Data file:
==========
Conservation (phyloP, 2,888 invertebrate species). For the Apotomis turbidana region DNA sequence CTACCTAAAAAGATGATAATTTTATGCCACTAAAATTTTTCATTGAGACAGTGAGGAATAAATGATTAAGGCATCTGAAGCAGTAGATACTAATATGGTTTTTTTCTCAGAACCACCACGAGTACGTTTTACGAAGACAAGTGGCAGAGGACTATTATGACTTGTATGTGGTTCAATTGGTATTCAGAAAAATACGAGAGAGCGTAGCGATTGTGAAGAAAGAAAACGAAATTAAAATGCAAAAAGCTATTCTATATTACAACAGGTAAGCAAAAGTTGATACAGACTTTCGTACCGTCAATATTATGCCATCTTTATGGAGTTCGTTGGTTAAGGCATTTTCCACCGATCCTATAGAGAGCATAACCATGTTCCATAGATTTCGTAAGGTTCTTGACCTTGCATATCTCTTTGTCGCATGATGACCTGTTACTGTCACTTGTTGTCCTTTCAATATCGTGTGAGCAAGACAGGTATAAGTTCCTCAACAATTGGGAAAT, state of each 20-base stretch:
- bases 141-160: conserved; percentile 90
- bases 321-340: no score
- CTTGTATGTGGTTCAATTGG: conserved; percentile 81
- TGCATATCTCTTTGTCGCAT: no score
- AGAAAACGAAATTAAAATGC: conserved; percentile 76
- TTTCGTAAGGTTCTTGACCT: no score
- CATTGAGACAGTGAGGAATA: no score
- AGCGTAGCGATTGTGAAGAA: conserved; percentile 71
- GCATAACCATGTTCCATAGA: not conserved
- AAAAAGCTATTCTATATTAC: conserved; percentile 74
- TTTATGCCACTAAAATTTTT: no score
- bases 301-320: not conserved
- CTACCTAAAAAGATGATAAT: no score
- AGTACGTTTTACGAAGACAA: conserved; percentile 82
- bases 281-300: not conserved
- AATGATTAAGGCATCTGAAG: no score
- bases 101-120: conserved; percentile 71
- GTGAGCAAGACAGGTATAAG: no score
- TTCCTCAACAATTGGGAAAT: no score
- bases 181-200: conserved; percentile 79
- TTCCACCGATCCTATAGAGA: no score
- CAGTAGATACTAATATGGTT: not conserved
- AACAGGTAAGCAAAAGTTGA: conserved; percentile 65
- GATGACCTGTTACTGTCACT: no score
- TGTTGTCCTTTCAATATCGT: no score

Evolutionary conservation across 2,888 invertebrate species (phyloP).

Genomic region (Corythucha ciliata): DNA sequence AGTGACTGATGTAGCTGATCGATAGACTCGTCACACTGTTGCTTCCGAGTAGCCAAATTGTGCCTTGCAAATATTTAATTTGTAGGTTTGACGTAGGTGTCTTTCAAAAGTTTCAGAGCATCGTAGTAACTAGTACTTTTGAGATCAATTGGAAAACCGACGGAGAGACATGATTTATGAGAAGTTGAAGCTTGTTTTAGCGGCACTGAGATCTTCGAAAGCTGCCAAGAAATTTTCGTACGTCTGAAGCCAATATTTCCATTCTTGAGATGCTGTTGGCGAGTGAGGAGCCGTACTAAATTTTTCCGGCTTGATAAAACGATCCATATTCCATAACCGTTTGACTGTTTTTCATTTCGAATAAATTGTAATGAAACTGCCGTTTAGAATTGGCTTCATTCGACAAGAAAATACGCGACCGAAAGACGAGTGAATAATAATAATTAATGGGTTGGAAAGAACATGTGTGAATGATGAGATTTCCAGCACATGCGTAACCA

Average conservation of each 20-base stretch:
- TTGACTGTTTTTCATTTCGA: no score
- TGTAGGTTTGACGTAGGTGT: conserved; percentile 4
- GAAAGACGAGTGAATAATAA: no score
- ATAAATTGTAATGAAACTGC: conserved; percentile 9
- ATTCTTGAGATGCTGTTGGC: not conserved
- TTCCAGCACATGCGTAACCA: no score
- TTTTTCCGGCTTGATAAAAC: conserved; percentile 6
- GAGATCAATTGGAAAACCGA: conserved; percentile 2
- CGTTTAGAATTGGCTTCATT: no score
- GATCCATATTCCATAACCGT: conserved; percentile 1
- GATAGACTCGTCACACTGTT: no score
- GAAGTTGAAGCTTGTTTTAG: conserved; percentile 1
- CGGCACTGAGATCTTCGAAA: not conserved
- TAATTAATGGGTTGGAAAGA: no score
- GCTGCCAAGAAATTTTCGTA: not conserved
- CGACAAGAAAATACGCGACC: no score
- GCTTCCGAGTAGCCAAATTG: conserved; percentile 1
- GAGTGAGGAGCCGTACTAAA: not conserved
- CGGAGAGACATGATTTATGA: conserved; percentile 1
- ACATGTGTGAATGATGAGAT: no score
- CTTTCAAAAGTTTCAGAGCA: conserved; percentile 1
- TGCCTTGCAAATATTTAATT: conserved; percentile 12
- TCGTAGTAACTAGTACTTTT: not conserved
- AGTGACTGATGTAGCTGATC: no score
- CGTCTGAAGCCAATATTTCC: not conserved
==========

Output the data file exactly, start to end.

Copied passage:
Conservation (phyloP, 2,888 invertebrate species). For the Apotomis turbidana region DNA sequence CTACCTAAAAAGATGATAATTTTATGCCACTAAAATTTTTCATTGAGACAGTGAGGAATAAATGATTAAGGCATCTGAAGCAGTAGATACTAATATGGTTTTTTTCTCAGAACCACCACGAGTACGTTTTACGAAGACAAGTGGCAGAGGACTATTATGACTTGTATGTGGTTCAATTGGTATTCAGAAAAATACGAGAGAGCGTAGCGATTGTGAAGAAAGAAAACGAAATTAAAATGCAAAAAGCTATTCTATATTACAACAGGTAAGCAAAAGTTGATACAGACTTTCGTACCGTCAATATTATGCCATCTTTATGGAGTTCGTTGGTTAAGGCATTTTCCACCGATCCTATAGAGAGCATAACCATGTTCCATAGATTTCGTAAGGTTCTTGACCTTGCATATCTCTTTGTCGCATGATGACCTGTTACTGTCACTTGTTGTCCTTTCAATATCGTGTGAGCAAGACAGGTATAAGTTCCTCAACAATTGGGAAAT, state of each 20-base stretch:
- bases 141-160: conserved; percentile 90
- bases 321-340: no score
- CTTGTATGTGGTTCAATTGG: conserved; percentile 81
- TGCATATCTCTTTGTCGCAT: no score
- AGAAAACGAAATTAAAATGC: conserved; percentile 76
- TTTCGTAAGGTTCTTGACCT: no score
- CATTGAGACAGTGAGGAATA: no score
- AGCGTAGCGATTGTGAAGAA: conserved; percentile 71
- GCATAACCATGTTCCATAGA: not conserved
- AAAAAGCTATTCTATATTAC: conserved; percentile 74
- TTTATGCCACTAAAATTTTT: no score
- bases 301-320: not conserved
- CTACCTAAAAAGATGATAAT: no score
- AGTACGTTTTACGAAGACAA: conserved; percentile 82
- bases 281-300: not conserved
- AATGATTAAGGCATCTGAAG: no score
- bases 101-120: conserved; percentile 71
- GTGAGCAAGACAGGTATAAG: no score
- TTCCTCAACAATTGGGAAAT: no score
- bases 181-200: conserved; percentile 79
- TTCCACCGATCCTATAGAGA: no score
- CAGTAGATACTAATATGGTT: not conserved
- AACAGGTAAGCAAAAGTTGA: conserved; percentile 65
- GATGACCTGTTACTGTCACT: no score
- TGTTGTCCTTTCAATATCGT: no score

Evolutionary conservation across 2,888 invertebrate species (phyloP).

Genomic region (Corythucha ciliata): DNA sequence AGTGACTGATGTAGCTGATCGATAGACTCGTCACACTGTTGCTTCCGAGTAGCCAAATTGTGCCTTGCAAATATTTAATTTGTAGGTTTGACGTAGGTGTCTTTCAAAAGTTTCAGAGCATCGTAGTAACTAGTACTTTTGAGATCAATTGGAAAACCGACGGAGAGACATGATTTATGAGAAGTTGAAGCTTGTTTTAGCGGCACTGAGATCTTCGAAAGCTGCCAAGAAATTTTCGTACGTCTGAAGCCAATATTTCCATTCTTGAGATGCTGTTGGCGAGTGAGGAGCCGTACTAAATTTTTCCGGCTTGATAAAACGATCCATATTCCATAACCGTTTGACTGTTTTTCATTTCGAATAAATTGTAATGAAACTGCCGTTTAGAATTGGCTTCATTCGACAAGAAAATACGCGACCGAAAGACGAGTGAATAATAATAATTAATGGGTTGGAAAGAACATGTGTGAATGATGAGATTTCCAGCACATGCGTAACCA

Average conservation of each 20-base stretch:
- TTGACTGTTTTTCATTTCGA: no score
- TGTAGGTTTGACGTAGGTGT: conserved; percentile 4
- GAAAGACGAGTGAATAATAA: no score
- ATAAATTGTAATGAAACTGC: conserved; percentile 9
- ATTCTTGAGATGCTGTTGGC: not conserved
- TTCCAGCACATGCGTAACCA: no score
- TTTTTCCGGCTTGATAAAAC: conserved; percentile 6
- GAGATCAATTGGAAAACCGA: conserved; percentile 2
- CGTTTAGAATTGGCTTCATT: no score
- GATCCATATTCCATAACCGT: conserved; percentile 1
- GATAGACTCGTCACACTGTT: no score
- GAAGTTGAAGCTTGTTTTAG: conserved; percentile 1
- CGGCACTGAGATCTTCGAAA: not conserved
- TAATTAATGGGTTGGAAAGA: no score
- GCTGCCAAGAAATTTTCGTA: not conserved
- CGACAAGAAAATACGCGACC: no score
- GCTTCCGAGTAGCCAAATTG: conserved; percentile 1
- GAGTGAGGAGCCGTACTAAA: not conserved
- CGGAGAGACATGATTTATGA: conserved; percentile 1
- ACATGTGTGAATGATGAGAT: no score
- CTTTCAAAAGTTTCAGAGCA: conserved; percentile 1
- TGCCTTGCAAATATTTAATT: conserved; percentile 12
- TCGTAGTAACTAGTACTTTT: not conserved
- AGTGACTGATGTAGCTGATC: no score
- CGTCTGAAGCCAATATTTCC: not conserved